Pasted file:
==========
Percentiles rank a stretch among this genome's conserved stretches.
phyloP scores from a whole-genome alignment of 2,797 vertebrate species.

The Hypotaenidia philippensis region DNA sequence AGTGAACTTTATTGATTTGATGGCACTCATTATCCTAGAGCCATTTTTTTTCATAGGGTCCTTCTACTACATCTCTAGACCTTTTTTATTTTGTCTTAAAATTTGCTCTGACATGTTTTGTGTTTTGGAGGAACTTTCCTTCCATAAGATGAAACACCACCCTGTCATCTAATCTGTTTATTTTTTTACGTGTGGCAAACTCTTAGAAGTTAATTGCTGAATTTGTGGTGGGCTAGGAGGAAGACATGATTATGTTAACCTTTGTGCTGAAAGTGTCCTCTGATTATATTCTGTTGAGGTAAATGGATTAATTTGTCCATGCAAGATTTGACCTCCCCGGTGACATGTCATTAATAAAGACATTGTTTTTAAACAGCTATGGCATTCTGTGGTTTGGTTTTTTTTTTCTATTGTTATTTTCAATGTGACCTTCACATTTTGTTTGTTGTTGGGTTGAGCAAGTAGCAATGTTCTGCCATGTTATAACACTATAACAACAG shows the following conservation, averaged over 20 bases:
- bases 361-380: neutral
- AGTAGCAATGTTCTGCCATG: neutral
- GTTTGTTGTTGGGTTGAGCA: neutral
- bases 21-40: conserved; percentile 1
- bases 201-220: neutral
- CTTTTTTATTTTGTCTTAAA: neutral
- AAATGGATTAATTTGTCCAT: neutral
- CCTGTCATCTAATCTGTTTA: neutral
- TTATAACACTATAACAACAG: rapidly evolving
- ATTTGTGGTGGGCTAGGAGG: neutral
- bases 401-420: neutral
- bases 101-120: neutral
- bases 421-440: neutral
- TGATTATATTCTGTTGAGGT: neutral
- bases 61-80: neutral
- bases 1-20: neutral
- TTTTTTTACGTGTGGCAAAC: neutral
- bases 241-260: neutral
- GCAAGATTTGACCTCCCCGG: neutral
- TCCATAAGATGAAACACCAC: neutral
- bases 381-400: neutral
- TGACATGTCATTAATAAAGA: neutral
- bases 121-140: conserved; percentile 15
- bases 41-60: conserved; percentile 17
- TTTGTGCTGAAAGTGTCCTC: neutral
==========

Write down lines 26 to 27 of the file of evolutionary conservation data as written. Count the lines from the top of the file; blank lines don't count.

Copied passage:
- bases 121-140: conserved; percentile 15
- bases 41-60: conserved; percentile 17